Prince Muhammad's autocratic tendencies have economic consequences, too.
He aims, ambitiously, to wean the kingdom off oil.
But investors are warned off by the capricious way he takes decisions.
Last year he locked up and seized assets from hundreds of businessmen, officials and princes in an "anti-corruption" drive that lacked even a hint of due process.
His effort to spur the private sector is, oddly, top-down.
The planned stockmarket listing of part of Aramco, the state oil giant, suffered from Prince Muhammad's micromanagement and has been postponed indefinitely.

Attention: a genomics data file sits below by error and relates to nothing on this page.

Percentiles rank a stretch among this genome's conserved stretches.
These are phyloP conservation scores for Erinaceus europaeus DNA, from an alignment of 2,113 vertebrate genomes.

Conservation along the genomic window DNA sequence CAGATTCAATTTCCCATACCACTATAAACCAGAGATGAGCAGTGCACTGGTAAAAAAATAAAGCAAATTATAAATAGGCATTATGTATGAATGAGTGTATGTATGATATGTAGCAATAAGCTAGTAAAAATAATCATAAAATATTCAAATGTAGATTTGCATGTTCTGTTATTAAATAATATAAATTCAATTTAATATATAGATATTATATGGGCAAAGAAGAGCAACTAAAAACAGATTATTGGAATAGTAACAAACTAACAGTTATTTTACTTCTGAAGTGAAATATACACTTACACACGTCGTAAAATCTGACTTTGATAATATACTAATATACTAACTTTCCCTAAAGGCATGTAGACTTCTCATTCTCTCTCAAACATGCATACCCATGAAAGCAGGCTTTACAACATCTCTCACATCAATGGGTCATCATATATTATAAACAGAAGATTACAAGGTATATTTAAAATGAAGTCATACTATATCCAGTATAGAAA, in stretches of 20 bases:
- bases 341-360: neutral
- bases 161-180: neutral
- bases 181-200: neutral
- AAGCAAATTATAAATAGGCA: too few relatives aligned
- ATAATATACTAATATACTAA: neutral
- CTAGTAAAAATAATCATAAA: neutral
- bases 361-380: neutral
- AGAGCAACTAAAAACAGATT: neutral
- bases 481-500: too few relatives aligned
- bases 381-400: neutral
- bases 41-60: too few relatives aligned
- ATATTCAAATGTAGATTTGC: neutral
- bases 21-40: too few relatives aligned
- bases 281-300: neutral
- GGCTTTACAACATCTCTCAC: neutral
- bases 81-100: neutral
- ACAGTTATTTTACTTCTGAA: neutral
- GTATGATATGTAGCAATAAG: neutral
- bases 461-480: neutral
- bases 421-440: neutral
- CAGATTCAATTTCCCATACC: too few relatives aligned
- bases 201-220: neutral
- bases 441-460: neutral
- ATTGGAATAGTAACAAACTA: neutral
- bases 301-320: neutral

Other grandiose projects, such as NEOM, a futuristic city staffed by robots, seem ill-considered.
But advisers dare not challenge the prince.
In countries like America, where Mr Khashoggi lived, the instinct has been to offer the prince weapons and support.
Instead, the prince's allies should make clear that he does not have a blank cheque—and that his rule would benefit from more openness.
Mr Khashoggi, a former government adviser, often said that his criticism of the Saudi regime was nasiha, or friendly counsel.
He did not consider himself a dissident and disliked the idea of regime change.
"It's just ridiculous," he told The Economist in July.
"I believe in the system—I just want a reformed system."
The Saudi regime should listen to its critics, not silence them.